These days I tend to shy away from the masses on New Year’s Eve preferring small numbers of good friends, a medium number of hot caffeinated drinks and infinite amounts of cheese, cold-meats and pickles. This year was all set for a similar style of celebration until just before Christmas I had a call from one of my oldest friends and singing partner, Mike Wilson, saying that we’d been invited to the Bellowhedonism New Years Eve party and would I like to come.
The plan was to host a singing and music session in an upstairs function room in The Southbank Centre – effectively a chill out zone for folkies. I wasn’t 100% convinced that a chill out zone was entirely necessary at a Bellowhead gig nor that Mike and I were really appropriate for the task in hand. After all, everyone knows that coming down too hard, too fast can be extremely dangerous and although I have sufficient insurance to cover a small herd of primary school children wielding rapper swords and morris sticks I didn’t think Mike would be covered for such eventualities. Nevertheless, I’d hardly left the house over the festive period and Bellowhead seemed like just the people to help to shake off the remnants of 2010 with. Besides I was now in serious danger of starting 2011 off on the wrong side of Tiny if she didn’t get to see the fireworks – without a bang so to speak.
The theme for the party was ‘The Circus’ and when we first arrived it was obvious that there was going to be some great entertainment in store for the 2000 or so audience that were about to descend. The hall had been decked with the usual party gear along with various circus props; trapezes, plastic elephants, human cannons etc, although I was glad to see there was a notable absence of paraphernalia in the room that was set aside upstairs for chillaxing and the like.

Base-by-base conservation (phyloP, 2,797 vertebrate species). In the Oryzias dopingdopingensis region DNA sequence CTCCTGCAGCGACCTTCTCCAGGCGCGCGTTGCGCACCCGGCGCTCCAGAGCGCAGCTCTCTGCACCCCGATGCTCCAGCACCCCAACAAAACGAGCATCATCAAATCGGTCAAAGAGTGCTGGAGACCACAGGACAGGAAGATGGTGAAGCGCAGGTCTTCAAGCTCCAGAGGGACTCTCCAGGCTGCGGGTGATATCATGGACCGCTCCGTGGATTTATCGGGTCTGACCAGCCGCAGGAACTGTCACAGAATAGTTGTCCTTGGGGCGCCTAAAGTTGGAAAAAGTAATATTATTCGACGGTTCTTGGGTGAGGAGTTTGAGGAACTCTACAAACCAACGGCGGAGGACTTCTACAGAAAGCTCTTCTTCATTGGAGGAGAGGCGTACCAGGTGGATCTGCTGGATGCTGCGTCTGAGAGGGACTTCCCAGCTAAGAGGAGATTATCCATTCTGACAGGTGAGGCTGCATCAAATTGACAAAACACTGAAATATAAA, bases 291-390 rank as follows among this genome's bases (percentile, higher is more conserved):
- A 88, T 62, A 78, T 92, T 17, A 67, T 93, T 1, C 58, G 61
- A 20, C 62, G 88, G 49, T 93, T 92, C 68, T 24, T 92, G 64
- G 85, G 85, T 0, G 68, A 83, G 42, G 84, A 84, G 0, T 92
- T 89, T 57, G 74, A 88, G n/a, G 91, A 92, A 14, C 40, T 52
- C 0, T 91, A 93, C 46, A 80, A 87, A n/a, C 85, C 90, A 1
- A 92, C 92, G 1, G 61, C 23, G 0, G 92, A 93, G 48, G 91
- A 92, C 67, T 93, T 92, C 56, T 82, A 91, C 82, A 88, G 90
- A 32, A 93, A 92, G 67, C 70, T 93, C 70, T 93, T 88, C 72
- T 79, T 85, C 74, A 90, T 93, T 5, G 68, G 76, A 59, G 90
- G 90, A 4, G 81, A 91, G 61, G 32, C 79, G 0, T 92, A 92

Unfortunately I never got to see any of the circus routines as, apart from a false start, there was a constant supply of souls in need of holistic respite from what I can only assume was total and complete mayhem downstairs. We kept the session going (with the much appreciated help of Laurel Swift, Ali Ingham, Philippe Barnes, Matt Quinn, Keith Kendrick, Sylvia Needham and a number of volunteers from the floor) for about 3 hours until at 11.45pm we downed tools (in my case my concertina and in Mike’s, another bottle of lager) and emptied out onto the balcony for the countdown. The fireworks were to say the least, impressive, and although many have spoken out against the waste of such social accessories, I personally feel they’re most definitely one of the better uses for gunpowder.
After the short celebrations outside we all filed back inside for the final set of Bellowhead, this time we were free from our medical duties and so joined the rest of the party in the foyer where Bellowhead were firing on all 11 cylinders and continued to play long into the night.
All in all is was a great night out and it only occurred to me later what an amazing achievement it was – one of the largest arts venues in the Capital hosting a major event based around traditional English folk music on New Year’s Eve. The scene has definately come a long way since I started out and it was wonderful to be part of.
My only disappointment was a sever lack of ‘old acquaintances being forgot’ as Big Ben dinged his twelfth dong…must be a Northern thing.